Fast Detection of Zero-Day Phishing Websites Using Machine Learning

Nagunwa, Thomas (2022) Fast Detection of Zero-Day Phishing Websites Using Machine Learning. Doctoral thesis, Birmingham City University.

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Thomas P Nagunwa PhD Thesis published_Final version_Submitted Jan 2022_Final Award Jun 2022.pdf - Accepted Version

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Abstract

The recent global growth in the number of internet users and online applications has led to a massive volume of personal data transactions taking place over the internet. In order to gain access to the valuable data and services involved for undertaking various malicious activities, attackers lure users to phishing websites that steal user credentials and other personal data required to impersonate their victims. Sophisticated phishing toolkits and flux networks are increasingly being used by attackers to create and host phishing websites, respectively, in order to increase the number of phishing attacks and evade detection. This has resulted in an increase in the number of new (zero-day) phishing websites. Anti-malware software and web browsers’ anti-phishing filters are widely used to detect the phishing websites thus preventing users from falling victim to phishing. However, these solutions mostly rely on blacklists of known phishing websites. In these techniques, the time lag between creation of a new phishing website and reporting it as malicious leaves a window during which users are exposed to the zero-day phishing websites. This has contributed to a global increase in the number of successful phishing attacks in recent years.

To address the shortcoming, this research proposes three Machine Learning (ML)-based approaches for fast and highly accurate prediction of zero-day phishing websites using novel sets of prediction features. The first approach uses a novel set of 26 features based on URL structure, and webpage structure and contents to predict zero-day phishing webpages that collect users’ personal data. The other two approaches detect zero-day phishing webpages, through their hostnames, that are hosted in Fast Flux Service Networks (FFSNs) and Name Server IP Flux Networks (NSIFNs). The networks consist of frequently changing machines hosting malicious websites and their authoritative name servers respectively. The machines provide a layer of protection to the actual service hosts against blacklisting in order to prolong the active life span of the services. Consequently, the websites in these networks become more harmful than those hosted in normal networks. Aiming to address them, our second proposed approach predicts zero-day phishing hostnames hosted in FFSNs using a novel set of 56 features based on DNS, network and host characteristics of the hosting networks. Our last approach predicts zero-day phishing hostnames hosted in NSIFNs using a novel set of 11 features based on DNS and host characteristics of the hosting networks.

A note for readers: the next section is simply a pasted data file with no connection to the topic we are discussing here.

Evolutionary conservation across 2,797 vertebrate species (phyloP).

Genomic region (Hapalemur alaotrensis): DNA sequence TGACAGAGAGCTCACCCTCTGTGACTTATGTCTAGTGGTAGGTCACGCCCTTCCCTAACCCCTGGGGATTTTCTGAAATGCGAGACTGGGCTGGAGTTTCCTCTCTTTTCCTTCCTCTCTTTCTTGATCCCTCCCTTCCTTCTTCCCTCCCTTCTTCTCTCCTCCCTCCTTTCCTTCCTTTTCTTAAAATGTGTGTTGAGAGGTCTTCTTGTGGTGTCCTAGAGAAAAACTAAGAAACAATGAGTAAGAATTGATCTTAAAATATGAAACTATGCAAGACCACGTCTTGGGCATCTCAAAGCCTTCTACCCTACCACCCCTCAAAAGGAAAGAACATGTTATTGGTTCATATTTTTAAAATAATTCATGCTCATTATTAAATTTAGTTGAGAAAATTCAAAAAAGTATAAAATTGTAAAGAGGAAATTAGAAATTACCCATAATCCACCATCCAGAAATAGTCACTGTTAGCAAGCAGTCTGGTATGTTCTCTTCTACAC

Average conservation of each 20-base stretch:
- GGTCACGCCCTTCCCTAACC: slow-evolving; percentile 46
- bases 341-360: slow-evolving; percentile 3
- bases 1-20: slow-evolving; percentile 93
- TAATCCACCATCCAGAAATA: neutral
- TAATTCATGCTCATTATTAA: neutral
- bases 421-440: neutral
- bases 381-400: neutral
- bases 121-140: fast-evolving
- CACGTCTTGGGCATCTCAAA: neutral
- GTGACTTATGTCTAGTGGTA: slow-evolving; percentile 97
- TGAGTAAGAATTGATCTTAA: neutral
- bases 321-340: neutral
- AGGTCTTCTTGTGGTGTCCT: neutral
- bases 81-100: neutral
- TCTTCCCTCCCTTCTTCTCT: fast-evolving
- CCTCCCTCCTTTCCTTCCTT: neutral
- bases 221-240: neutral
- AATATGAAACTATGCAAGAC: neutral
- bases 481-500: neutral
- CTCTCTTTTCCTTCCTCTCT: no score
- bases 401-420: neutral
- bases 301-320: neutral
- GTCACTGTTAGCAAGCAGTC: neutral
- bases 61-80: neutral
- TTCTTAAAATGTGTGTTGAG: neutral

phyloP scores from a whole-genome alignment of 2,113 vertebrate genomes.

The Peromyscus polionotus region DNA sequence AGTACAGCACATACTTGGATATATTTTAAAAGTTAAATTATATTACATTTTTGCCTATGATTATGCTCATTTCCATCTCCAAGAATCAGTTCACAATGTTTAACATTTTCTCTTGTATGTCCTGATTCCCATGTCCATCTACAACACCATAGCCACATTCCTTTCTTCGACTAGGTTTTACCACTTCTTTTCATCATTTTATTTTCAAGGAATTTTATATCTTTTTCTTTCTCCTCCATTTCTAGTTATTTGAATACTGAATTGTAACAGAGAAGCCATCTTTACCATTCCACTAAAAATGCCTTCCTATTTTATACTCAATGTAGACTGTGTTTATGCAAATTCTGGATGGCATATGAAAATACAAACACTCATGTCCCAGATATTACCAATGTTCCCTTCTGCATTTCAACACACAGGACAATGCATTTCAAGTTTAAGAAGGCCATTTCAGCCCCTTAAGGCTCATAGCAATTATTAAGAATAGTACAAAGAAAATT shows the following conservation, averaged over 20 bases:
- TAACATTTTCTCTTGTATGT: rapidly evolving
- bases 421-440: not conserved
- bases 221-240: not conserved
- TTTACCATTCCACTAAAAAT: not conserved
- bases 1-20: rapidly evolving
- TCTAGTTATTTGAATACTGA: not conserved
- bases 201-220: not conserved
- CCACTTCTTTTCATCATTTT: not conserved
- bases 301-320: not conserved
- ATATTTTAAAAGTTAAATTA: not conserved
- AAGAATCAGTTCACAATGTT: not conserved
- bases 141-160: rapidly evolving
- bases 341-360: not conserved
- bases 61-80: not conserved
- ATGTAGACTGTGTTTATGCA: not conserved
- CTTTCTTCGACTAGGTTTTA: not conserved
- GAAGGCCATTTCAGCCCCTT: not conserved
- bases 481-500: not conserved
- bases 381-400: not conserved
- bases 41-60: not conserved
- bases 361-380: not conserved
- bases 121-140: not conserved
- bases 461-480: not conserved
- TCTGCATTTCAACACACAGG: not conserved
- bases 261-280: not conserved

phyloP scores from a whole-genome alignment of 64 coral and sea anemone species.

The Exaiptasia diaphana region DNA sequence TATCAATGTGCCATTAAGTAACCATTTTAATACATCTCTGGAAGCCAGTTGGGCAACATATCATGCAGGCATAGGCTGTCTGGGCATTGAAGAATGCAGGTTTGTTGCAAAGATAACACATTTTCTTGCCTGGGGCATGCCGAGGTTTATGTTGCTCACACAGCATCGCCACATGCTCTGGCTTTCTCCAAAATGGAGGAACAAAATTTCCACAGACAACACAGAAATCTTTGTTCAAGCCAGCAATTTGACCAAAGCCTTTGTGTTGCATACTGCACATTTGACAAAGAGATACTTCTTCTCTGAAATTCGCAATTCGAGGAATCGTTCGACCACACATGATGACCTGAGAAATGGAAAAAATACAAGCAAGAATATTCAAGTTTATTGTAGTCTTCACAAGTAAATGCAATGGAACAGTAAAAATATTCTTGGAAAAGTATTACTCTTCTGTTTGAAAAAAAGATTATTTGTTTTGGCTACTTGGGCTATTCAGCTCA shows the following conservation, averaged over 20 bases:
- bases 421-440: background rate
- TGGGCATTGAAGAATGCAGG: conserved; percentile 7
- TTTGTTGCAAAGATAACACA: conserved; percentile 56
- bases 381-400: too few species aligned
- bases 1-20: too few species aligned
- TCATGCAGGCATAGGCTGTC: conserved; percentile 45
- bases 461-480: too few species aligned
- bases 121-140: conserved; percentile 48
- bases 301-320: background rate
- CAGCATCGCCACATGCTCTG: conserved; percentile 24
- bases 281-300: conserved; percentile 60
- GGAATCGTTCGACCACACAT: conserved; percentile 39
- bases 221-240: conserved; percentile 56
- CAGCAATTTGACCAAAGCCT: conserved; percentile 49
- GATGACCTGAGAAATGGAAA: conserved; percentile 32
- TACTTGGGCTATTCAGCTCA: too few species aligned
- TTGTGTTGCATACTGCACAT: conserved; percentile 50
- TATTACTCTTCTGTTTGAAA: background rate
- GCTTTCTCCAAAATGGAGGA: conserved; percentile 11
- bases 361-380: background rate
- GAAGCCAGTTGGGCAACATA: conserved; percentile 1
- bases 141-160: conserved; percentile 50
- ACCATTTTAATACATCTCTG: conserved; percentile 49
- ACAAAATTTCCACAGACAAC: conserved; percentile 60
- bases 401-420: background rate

The feature set in each approach is evaluated using 11 ML algorithms, achieving a high prediction performance with most of the algorithms. This indicates the relevance and robustness of the feature sets for their respective detection tasks. The feature sets also perform well against data collected over a later time period without retraining the data, indicating their long-term effectiveness in detecting the websites. The approaches use highly diversified feature sets which is expected to enhance the resistance to various detection evasion tactics. The measured prediction times of the first and the third approaches are sufficiently low for potential use for real-time protection of users. This thesis also introduces a multi-class classification technique for evaluating the feature sets in the second and third approaches. The technique predicts each of the hostname types as an independent outcome thus enabling experts to use type-specific measures in taking down the phishing websites. Lastly, highly accurate methods for labelling hostnames based on number of changes of IP addresses of authoritative name servers, monitored over a specific period of time, are proposed.

Item Type: Thesis (Doctoral)
Dates:
DateEvent
January 2022Submitted
June 2022Accepted
Uncontrolled Keywords: Zero-day phishing website, fast flux network, name server flux network, machine learning, deep learning, binary and multi-class classification, flat and hierarchical classification
Subjects: CAH11 - computing > CAH11-01 - computing > CAH11-01-01 - computer science
Divisions: Doctoral Research College > Doctoral Theses Collection
Faculty of Computing, Engineering and the Built Environment > School of Computing and Digital Technology
Depositing User: Jaycie Carter
Date Deposited: 03 Oct 2022 12:41
Last Modified: 03 Oct 2022 12:41
URI: https://www.open-access.bcu.ac.uk/id/eprint/13635

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